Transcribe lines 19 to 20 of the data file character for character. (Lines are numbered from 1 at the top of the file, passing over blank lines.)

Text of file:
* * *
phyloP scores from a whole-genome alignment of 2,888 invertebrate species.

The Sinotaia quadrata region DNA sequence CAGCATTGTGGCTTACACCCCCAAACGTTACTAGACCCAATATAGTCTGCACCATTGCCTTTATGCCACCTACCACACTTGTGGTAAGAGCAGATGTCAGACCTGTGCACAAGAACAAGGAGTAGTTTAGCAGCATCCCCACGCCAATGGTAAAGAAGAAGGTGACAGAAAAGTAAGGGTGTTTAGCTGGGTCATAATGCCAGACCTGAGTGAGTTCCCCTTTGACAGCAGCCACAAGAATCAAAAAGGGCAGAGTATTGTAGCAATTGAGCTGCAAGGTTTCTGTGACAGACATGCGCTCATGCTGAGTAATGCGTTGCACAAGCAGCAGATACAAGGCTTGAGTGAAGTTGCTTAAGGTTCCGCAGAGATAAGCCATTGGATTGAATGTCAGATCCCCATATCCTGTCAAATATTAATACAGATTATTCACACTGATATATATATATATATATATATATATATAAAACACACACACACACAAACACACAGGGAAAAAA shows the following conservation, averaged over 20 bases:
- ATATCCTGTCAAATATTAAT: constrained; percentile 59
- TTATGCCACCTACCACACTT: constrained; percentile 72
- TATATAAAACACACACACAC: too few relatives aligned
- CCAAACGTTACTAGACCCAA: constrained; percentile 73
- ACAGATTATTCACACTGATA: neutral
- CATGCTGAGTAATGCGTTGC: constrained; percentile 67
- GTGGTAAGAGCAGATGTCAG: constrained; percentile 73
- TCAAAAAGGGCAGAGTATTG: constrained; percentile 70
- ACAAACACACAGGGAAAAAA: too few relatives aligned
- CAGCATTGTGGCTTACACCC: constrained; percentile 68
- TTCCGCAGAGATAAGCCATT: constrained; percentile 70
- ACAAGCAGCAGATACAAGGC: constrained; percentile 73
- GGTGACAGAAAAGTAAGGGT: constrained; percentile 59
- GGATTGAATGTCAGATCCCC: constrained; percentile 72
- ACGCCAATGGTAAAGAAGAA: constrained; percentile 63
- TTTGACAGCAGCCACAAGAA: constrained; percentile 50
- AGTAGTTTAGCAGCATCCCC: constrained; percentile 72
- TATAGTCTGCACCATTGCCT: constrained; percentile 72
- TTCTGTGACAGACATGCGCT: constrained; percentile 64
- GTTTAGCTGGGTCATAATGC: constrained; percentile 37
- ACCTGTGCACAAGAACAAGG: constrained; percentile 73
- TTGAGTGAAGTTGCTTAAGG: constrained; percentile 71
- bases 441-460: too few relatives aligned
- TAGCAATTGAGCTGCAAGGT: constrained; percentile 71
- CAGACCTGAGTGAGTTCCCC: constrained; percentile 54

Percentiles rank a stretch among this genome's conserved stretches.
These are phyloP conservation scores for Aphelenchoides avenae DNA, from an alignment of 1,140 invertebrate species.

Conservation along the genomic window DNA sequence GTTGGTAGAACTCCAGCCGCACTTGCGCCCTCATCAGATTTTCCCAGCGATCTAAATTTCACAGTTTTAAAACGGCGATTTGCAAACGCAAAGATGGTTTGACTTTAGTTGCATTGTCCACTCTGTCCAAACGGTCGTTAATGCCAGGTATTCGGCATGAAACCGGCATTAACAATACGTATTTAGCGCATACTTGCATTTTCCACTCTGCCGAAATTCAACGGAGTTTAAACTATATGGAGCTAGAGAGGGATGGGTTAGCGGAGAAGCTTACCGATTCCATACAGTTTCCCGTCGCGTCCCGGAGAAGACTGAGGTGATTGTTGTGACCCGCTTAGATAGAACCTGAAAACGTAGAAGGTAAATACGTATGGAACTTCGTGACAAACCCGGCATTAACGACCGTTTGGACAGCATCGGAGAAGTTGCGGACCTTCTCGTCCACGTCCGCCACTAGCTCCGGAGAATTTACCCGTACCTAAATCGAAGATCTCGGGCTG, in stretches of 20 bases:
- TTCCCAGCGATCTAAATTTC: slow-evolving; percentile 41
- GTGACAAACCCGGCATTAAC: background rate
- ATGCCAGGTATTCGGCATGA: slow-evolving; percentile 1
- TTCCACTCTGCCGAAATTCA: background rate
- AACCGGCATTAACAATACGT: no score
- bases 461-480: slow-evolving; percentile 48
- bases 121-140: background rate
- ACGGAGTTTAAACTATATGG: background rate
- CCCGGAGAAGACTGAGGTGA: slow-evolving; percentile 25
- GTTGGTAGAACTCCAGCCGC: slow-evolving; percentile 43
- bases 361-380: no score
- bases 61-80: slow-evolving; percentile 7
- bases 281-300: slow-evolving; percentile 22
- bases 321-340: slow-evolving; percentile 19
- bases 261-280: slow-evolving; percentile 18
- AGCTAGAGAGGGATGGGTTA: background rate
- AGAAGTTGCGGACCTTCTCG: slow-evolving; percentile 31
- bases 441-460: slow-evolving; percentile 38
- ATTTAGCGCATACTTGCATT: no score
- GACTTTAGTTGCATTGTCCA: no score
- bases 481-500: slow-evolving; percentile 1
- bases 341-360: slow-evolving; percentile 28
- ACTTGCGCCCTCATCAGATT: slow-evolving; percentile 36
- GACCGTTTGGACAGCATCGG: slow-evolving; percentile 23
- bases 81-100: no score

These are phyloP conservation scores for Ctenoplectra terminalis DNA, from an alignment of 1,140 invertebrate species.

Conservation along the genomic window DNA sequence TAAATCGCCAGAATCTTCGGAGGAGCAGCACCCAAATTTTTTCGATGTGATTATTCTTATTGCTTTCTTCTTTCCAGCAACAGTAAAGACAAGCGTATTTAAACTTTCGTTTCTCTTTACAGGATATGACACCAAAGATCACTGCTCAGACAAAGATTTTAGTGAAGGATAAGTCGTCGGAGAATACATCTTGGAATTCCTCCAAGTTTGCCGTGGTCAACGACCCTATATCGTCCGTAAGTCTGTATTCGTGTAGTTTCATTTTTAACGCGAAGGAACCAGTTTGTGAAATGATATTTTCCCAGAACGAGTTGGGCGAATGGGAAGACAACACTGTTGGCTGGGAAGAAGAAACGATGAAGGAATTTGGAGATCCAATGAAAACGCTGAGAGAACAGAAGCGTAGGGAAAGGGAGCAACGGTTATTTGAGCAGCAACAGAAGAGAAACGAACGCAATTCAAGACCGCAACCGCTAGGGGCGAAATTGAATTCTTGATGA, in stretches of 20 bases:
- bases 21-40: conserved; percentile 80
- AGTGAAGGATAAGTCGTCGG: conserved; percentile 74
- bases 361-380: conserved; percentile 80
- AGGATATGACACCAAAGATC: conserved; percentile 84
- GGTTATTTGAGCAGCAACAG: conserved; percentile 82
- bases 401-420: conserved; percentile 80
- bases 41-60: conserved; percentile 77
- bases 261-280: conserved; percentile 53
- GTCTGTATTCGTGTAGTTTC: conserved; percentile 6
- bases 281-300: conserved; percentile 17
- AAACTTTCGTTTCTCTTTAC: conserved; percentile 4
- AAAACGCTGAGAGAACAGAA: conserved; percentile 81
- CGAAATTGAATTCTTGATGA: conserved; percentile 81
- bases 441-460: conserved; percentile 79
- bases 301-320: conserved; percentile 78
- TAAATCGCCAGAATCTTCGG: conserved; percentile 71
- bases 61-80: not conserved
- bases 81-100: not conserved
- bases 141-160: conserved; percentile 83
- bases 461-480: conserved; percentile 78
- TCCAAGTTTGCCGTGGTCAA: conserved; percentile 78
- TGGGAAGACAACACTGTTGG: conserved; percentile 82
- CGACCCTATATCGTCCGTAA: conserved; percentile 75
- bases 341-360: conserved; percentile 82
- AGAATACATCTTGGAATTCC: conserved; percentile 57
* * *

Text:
- AGTAGTTTAGCAGCATCCCC: constrained; percentile 72
- TATAGTCTGCACCATTGCCT: constrained; percentile 72